Lawmakers have been busy on Beacon Hill, moving legislation aimed at addressing the impacts of the coronavirus epidemic. That includes a bill allowing towns and cities to postpone town meetings, elections and other events that would force people to gather in large numbers. Senator Julian Cyr of Truro is on the state's COVID-19 working group, a body that's looking into other measures that might need to be taken to stem the crisis.
WCAI's Kathryn Eident talked with Cyr for more about what the task force is working on.
Eident Good morning, Julian. Thanks for talking with us.
Cyr Good morning, Kathryn.
Eident So do you—go ahead, Senator. Go ahead.
Cyr You know, we're just confronting a myriad of challenges in state government. You know, this is a public health emergency first and foremost. And, we really know that we're in it for the long haul; particularly given the real dire consequences this means for our economy.
Eident Yeah, absolutely. Tell us a little bit more about what the task force is doing; who is on it. And you know, there's so many things, I imagine, that are fighting for your priority.
Cyr Yes. So, it's certainly a lot of conference calls because, of course, we in the Senate and the legislature are trying to do our best to observe social distancing and understand that, you know, as lawmakers, we come into contact a lot of people. So, we can be really efficient vectors for the virus.
So, the Senate has been working aggressively for nearly two weeks with a working group. I'm a member of that working group, its head. It's helmed by my colleague, Jo Comerford, who's a state senator from the North Hampton area. She chairs the public health committee.
So, we've divvied up area issues. I've been taking the lead on challenges and issues for older adults. And that's everything from personal protective equipment, or PPE, which is some lingo we're learning, and making sure that we have PPE and nursing homes and also for home visits. So, there's a lot of home care that happens for older adults. Food access, child care is something we've been really concerned about. If health care workers can't find child care for their own children, then they can't go into work. So we've been looking at that; I've been looking at that.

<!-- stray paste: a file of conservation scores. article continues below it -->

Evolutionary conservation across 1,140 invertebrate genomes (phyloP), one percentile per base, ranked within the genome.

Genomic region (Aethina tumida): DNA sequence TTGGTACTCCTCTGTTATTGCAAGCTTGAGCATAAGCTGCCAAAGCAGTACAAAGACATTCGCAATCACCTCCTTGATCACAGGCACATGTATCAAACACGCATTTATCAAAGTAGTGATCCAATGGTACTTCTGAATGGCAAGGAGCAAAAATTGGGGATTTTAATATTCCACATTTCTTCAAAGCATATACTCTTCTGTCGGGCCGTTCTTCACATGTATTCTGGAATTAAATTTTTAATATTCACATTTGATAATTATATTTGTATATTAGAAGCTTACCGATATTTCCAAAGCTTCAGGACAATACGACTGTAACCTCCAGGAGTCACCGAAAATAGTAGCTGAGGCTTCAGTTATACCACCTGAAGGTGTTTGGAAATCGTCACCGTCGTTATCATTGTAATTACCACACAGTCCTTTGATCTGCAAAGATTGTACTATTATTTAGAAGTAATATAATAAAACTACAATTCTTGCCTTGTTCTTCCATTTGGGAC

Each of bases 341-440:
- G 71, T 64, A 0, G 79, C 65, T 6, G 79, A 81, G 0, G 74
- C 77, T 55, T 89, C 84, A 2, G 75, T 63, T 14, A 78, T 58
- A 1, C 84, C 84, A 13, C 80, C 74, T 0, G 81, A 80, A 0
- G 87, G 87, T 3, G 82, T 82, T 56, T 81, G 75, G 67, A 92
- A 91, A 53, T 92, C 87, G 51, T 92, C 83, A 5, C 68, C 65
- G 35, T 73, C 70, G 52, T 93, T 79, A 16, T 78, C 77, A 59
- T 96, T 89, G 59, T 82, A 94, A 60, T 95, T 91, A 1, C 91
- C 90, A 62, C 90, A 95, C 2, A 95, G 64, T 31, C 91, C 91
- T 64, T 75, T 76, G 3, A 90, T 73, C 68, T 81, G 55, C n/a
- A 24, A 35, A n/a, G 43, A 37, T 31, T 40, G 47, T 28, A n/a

But, we meet every morning at 8 a.m. We have a conference call and there's eight senators who just look at every single issue we can, and then elevate up through Senator Comerford to the Senate President. We're working very closely with the administration. Secretary Marylou Sudders is our command central for the administration. I'm fortunate to have a great working relationship with her staff and we've been really able to identify a myriad of challenges.
But they but they come in, you know, day by day. And, you've got to triage them. Certainly, it's a public health emergency, first and foremost, that we're trying to keep health first of mind.
Eident Right, with the economy, of course, roaring along right behind it. Senator, you co-signed a letter with State Representative Dylan Fernandez calling on the governor to maybe explore the idea of restricting travel or helping out the islands a little more. We now know that, obviously, the governor has put more restrictions in order statewide with closing non-essential businesses, but travel to the islands is still allowed. And there's the National Guard that's been activated. Is there a push to try to get more help to the islands still now even with these newest restrictions and orders in place?
Cyr Yes. We're very concerned about the islands. I'm also concerned about the Outer Cape. These are communities that are very, very limited from a health care resource perspective.
And actually, I think that a lot of the damage has been done in the sense that people have come here—I understand why people want to come here to ride this out on the islands out on the Cape. But I think they need to know is how limited our health resources are, particularly this time of year.
This morning, there's going to be a letter going for myself, and Representative Fernandez, who's been a key partner in all of this, including all the town managers and the heads of both hospitals on Nantucket and Martha's Vineyard, officially requesting National Guard deployment to both islands, particularly to help manage needs and security at the hospitals, looking at if and when we do have a surge, how do we how do we create more beds? They're very, very limited resources.
But what I think listeners need to know is, if you're here or if you're thinking of coming here, you need to know how fragile the health resources that we have are and how vulnerable our population is.
You know, I get that people want to come here, but right now, I think we're trying to potentially respond to the facts that are on the ground that we've seen an uptick in in our population on both islands and on Cape Cod. And that is going to mean a strain in our health care system in the coming days and several weeks as we're seeing an uptick in cases and particularly people who need hospitalization. But, if you're someone particularly who's in a high-risk group, you should think twice about being here.
Eident Mm hmm. Well, you've got a lot--
Cyr I know. I know that’s hard to say, but I think we just be really honest about, you know, about what's at stake.
Eident Yes. And you've got a lot of work ahead of you. It sounds like you are busy and you are keeping an eye on many things. And thank you for taking some time out of your busy morning, Senator Julian Cyr, to talk with us. We appreciate it.
Cyr My pleasure. Stay safe, Kathryn.
Eident You, too.
This transcript has been lightly edited for grammar and clarity.